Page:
When I was a child our next door neighbour was a man who had a very limited idea of what children might be interested in talking about. Mostly he talked to us about the weather:
"The day now, wild caul, aye, that's a bad ould day, a quare bad day, aye, caul, very caul...."
We used to meet him on the way to primary school, us with our schoolbags on our backs and him herding his three cows up the road after milking time.
We could hardly wait to get away from him so we could imitate how he talked. We were very callous children.
The thing is almost everyone in London has turned into a version of that man. We talk about nothing but the rain which hasn't stopped for what seems like weeks. Every photograph I've taken outside in April is of rain. It mizzles, spits, falls, lashes. We are soaked, drenched, drooked and very, very fed up.
I didn't go to work on Friday. I'd planned to have the day off for ages. I decided that I would do something nice and I'd go to Mass to mark the first anniversary of my mother's death. London Sister decided she would come with me.
I was dreading the day which was also the anniversary of the day that my boss phoned me up to tell me I was being made redundant.
Thankfully it turned out to be a good day (obviously not weatherwise). I arranged with LS that I would go to the National Portrait Gallery and see if there were any tickets available for the Freud exhibition. The tickets for this exhibition have been sold out for months. It turned out that there were masses of tickets available as they sell 500 tickets on the day but as everyone believes it's sold out not many people turn up on spec. I had a choice of times to visit.
I arranged to meet LS outside. On the way in I bumped into the GT's (aka the GYS) mum who was also going to the exhibition. She had bought her tickets weeks ago and seemed a little miffed that I had been able to get mine by just by wandering in off the street.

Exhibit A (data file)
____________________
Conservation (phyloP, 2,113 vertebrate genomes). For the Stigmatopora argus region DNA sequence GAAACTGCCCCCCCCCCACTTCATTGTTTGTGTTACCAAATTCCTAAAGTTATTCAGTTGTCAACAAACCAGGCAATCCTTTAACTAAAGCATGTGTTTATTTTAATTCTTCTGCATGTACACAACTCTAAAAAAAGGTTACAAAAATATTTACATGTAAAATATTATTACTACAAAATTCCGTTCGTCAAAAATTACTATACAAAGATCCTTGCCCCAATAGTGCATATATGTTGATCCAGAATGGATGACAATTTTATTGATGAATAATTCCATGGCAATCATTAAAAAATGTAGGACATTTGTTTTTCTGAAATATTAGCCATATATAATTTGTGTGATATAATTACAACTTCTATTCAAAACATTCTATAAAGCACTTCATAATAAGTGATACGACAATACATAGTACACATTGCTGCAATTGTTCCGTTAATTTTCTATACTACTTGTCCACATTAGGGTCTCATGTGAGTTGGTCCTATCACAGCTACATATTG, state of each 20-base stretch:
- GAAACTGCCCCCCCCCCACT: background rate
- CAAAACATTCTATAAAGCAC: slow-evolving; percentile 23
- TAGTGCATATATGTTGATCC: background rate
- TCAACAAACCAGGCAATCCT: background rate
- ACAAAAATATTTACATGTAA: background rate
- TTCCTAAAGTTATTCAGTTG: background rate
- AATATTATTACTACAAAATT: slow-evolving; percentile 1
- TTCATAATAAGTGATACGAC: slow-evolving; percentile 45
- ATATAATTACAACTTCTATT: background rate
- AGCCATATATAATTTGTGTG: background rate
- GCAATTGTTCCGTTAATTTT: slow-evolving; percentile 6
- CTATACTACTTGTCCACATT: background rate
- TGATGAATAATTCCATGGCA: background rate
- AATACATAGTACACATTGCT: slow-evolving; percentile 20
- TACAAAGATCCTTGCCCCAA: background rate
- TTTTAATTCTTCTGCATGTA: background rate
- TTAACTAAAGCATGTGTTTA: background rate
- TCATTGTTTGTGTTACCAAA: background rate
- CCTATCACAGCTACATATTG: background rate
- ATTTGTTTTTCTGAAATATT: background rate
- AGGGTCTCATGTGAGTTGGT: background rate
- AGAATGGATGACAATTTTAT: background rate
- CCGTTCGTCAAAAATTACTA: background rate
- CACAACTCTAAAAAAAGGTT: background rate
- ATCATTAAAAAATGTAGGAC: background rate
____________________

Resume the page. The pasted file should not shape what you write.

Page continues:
We had lunch in the cafe in St Martins-in-the-Fields. The cafe is very popular and relatively cheap considering it's in central London. The whole church and surrounding area was refurbished a few years ago. I know someone who worked on the project and he told me that when they did public consultation the question they were most often asked was when the cafe re-opened would it still have apple crumble on the menu. I can confirm that it still does. In the cafe I bumped into someone else, a woman who I had met in October doing the Camino. You have days in London like that where you keep seeing people you know.
The Freud is very good and much of it very moving. He died a few weeks after my mother.
It was sligthly odd to be looking at an exhibition while all the time thinking at this exact time last year we were at my mother's death bed, this was the exact time my mother died.
My sister pointed out how much my mother would have hated the exhibition coming from a generation who were not comfortable looking at displays of naked flesh (she would have loved the Hockney).
After the exhibition we walked through the hordes of tourists and rain down Whitehall and then along Victoria Street to Westminster Cathedral and went to the sung Mass. It was quite well attended and there was plenty of incense and not too long a sermon. There are lots of civil servants working in that area and a surprising number of them were starting their weekend with a trip to Mass. The singing was beautiful and I'm glad we did it.
Afterwards we went to M&S where my sister persuaded me to buy a sun hat, I suppose because there were no chocolate teapots on sale, and then we went our separate ways.
I'm glad this watershed is over but still sad that I can no longer say this time last year my mothe was still alive. (I like this poem very much which is also about the loss of a mother.)